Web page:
In this tutorial we’re going to do something fun and complex. We’ll query buildings from a remote spatial database, hosted by CartoDB. We’ll fetch them much like we do remote image maps and we’ll toss them on some satellite imagery.
Let’s look at the data source.
CartoDB is a cloud based spatial database. Built on top of PostgreSQL with a whole lot of front end logic, it’s a nice way to interact with spatial data sets.
That’s kind of huge, even just for one borough. We can’t display it all at once and it would be rude to query the whole thing. So we need to break the queries down into tiles.
Quad Paging Layer
To keep things small and fast on a mobile device, we must load only what we’re looking at. Easer to say than to do. We can do that for image maps, as you’ve seen from the examples. The MaplyQuadPagingLayer is how we do it for everything else.
Since we don’t really know what’s in a vector data set, what format it’s in, or how it should look, we need you to fill in the details. The MaplyQuadPagingLayer will handle the tiling logic, but you have to actually fetch and display the data. It’s easier than it sounds.
You make a new class that implements the MaplyPagingDelegate. There’s one important call to go get your data and then a bunch of WhirlyGlobe-Maply methods to display it. The MaplyQuadPagingLayer does the rest.
You’ll need a sample project for this tutorial. Go back and start with the Hello Earth tutorial and work up to at least Remote Image Layer. We’ll want that satellite imagery for a background.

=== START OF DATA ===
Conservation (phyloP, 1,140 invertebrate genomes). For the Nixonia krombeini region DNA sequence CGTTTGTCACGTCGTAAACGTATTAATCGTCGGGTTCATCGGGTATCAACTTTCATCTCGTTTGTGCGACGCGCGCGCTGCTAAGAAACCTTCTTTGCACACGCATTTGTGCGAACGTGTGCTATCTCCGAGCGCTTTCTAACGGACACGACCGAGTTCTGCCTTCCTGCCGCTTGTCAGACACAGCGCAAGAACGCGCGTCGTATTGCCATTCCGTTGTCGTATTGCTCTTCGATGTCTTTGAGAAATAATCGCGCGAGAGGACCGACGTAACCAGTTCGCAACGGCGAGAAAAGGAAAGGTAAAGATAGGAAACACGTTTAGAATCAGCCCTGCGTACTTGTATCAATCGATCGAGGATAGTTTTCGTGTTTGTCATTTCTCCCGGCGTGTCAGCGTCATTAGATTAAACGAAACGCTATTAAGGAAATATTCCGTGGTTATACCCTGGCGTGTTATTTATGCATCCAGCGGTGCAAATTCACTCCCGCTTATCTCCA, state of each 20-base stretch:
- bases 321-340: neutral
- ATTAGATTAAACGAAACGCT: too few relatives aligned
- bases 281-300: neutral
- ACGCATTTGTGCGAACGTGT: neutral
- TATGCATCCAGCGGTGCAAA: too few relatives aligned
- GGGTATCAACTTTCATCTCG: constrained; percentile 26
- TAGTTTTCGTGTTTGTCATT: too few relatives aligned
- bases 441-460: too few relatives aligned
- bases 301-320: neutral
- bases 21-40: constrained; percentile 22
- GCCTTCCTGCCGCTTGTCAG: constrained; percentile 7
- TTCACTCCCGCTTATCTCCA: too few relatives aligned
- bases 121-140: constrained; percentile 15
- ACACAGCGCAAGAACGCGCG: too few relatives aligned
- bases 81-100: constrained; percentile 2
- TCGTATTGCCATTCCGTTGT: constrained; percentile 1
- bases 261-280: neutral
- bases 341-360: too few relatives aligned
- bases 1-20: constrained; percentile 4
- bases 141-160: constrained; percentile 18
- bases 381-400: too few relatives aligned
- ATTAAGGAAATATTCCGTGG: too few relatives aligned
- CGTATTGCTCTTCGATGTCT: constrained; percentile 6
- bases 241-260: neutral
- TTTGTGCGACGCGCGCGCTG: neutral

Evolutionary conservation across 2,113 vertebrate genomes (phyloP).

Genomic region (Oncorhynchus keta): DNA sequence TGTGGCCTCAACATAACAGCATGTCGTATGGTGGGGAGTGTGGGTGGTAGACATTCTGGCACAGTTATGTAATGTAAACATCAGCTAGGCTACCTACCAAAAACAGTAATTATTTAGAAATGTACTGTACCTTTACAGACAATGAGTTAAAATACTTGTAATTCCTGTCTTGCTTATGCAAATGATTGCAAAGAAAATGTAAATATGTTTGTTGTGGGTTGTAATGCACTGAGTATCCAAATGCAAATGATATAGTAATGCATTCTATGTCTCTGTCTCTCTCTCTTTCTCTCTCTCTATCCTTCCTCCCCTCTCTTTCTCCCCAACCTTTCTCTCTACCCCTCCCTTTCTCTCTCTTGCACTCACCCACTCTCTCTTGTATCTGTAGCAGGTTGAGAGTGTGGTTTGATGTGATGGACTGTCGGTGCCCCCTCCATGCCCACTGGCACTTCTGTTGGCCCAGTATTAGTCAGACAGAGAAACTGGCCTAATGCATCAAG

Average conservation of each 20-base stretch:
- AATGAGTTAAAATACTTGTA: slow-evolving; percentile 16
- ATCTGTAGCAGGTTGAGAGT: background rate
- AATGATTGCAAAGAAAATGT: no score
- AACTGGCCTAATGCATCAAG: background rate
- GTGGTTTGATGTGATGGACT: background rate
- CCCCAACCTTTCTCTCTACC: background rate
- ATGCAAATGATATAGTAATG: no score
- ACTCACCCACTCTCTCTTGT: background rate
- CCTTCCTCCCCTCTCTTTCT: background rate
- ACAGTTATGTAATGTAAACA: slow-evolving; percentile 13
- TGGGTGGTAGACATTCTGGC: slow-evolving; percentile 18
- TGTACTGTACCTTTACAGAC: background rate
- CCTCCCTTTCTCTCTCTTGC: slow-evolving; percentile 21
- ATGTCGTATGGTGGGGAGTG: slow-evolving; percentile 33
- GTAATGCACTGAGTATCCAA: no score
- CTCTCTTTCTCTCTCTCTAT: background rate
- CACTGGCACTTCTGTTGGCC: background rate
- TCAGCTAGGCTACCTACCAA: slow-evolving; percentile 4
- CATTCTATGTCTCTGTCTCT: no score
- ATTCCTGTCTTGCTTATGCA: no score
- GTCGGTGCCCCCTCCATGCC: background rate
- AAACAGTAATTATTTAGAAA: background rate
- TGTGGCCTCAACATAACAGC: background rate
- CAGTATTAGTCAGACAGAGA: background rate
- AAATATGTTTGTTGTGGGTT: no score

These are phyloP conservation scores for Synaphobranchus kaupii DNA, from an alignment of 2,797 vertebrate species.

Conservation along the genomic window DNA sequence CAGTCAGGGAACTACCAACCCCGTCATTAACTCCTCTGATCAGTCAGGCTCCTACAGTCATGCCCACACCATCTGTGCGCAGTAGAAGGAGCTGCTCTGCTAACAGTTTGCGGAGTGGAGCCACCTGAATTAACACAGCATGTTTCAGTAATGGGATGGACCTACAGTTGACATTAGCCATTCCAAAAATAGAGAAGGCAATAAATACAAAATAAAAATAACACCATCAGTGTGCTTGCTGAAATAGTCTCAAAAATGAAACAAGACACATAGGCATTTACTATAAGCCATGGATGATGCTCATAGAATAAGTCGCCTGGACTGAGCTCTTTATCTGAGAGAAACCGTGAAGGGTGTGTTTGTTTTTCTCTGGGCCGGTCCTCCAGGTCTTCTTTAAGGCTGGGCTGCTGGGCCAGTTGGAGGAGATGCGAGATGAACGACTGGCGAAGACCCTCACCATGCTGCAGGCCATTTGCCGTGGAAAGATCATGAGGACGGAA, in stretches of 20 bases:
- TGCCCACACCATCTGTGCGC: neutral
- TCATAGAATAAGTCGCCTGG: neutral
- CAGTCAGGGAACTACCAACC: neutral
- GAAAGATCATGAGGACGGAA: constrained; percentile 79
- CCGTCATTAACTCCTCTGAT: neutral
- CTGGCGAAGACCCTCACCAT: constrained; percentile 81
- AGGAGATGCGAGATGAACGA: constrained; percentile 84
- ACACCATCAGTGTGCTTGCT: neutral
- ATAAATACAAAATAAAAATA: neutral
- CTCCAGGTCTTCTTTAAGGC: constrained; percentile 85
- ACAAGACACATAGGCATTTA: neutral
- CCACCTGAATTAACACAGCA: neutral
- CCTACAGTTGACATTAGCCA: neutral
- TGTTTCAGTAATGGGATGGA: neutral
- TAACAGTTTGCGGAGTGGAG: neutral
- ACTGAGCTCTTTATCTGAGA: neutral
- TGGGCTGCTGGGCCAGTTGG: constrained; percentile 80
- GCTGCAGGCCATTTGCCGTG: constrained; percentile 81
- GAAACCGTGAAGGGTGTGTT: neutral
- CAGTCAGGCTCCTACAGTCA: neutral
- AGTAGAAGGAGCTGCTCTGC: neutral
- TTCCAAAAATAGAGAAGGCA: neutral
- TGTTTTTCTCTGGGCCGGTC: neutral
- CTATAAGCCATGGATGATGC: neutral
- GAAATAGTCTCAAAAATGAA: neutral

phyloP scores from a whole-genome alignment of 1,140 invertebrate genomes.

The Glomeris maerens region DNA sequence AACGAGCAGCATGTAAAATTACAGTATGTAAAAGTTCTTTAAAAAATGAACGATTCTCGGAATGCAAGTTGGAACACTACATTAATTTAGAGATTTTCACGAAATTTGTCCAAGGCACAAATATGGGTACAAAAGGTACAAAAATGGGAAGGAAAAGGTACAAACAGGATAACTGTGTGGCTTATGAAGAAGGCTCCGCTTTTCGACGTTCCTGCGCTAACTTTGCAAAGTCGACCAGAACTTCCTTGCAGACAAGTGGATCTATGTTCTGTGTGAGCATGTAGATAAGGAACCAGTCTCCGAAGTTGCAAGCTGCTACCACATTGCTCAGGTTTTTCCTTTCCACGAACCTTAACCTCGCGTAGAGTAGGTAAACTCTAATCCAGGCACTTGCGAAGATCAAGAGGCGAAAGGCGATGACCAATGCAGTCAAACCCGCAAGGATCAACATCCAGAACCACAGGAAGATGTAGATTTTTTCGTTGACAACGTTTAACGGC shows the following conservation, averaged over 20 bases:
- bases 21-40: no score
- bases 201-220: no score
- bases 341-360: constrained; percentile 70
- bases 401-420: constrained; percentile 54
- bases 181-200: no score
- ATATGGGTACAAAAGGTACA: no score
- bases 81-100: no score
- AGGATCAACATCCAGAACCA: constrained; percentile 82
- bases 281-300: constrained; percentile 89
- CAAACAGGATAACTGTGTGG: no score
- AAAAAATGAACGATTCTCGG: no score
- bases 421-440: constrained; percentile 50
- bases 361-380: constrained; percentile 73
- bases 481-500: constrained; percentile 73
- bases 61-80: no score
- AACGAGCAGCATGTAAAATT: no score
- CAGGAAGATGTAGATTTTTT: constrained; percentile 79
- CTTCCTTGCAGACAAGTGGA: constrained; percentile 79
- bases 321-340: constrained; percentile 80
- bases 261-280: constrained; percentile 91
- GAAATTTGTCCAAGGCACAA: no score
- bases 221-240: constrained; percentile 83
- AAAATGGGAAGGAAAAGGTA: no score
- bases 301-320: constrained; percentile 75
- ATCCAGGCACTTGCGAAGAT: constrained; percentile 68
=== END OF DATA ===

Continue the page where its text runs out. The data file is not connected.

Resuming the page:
If you haven’t got one here is a suitable ViewController file to start with (for Objective-C or Swift).
We’ll create a new class called CartoDBLayer. Its job is to talk to CartoDB and display what it gets back. The toolkit will call for every tile the user can see.
That will create two new files, CartoDBLayer.h and CartoDBLayer.m, or just a simple CartoDBLayer.swift if you prefer.
Here’s what CartoDBLayer header should look like. For Swift, you can see only a small portion of the class:
The interesting part here is the MaplyPagingDelegate. We’ll need to implement a few methods for it like so.
minZoom is the minimum zoom level we’ll support (in Swift, we need getter and setter methods and backing variables)
maxZoom is the maximum zoom level we’ll support.
startFetchForTile:forLayer: is the method that does the actual work.
We’ll be using that NSOperationQueue and filling in the init method later. Let’s’ hook this layer into our app.
Adding a Paging Layer
We want to set up a paging layer in the main view controller and start the viewer near our data. Open up your ViewController implementation file.
In Objective-C, at the top, add a new import.
Now look for where it says “start up over San Francisco”. We want to start over Manhattan instead, zoomed in.
Next, move to the end of your viewDidLoad method and call the following method call, which we’ll fill in shortly.
Put the new addBuildings method near the end of your ViewController.
That SQL query is pretty interesting, but we’ll come back to it later. Here’s how we set things up to display.
Create the CartoDBLayer with the search string.
Restrict the zoom levels to just level 15.
Declare that this data is in spherical mercator, which is normal with web maps.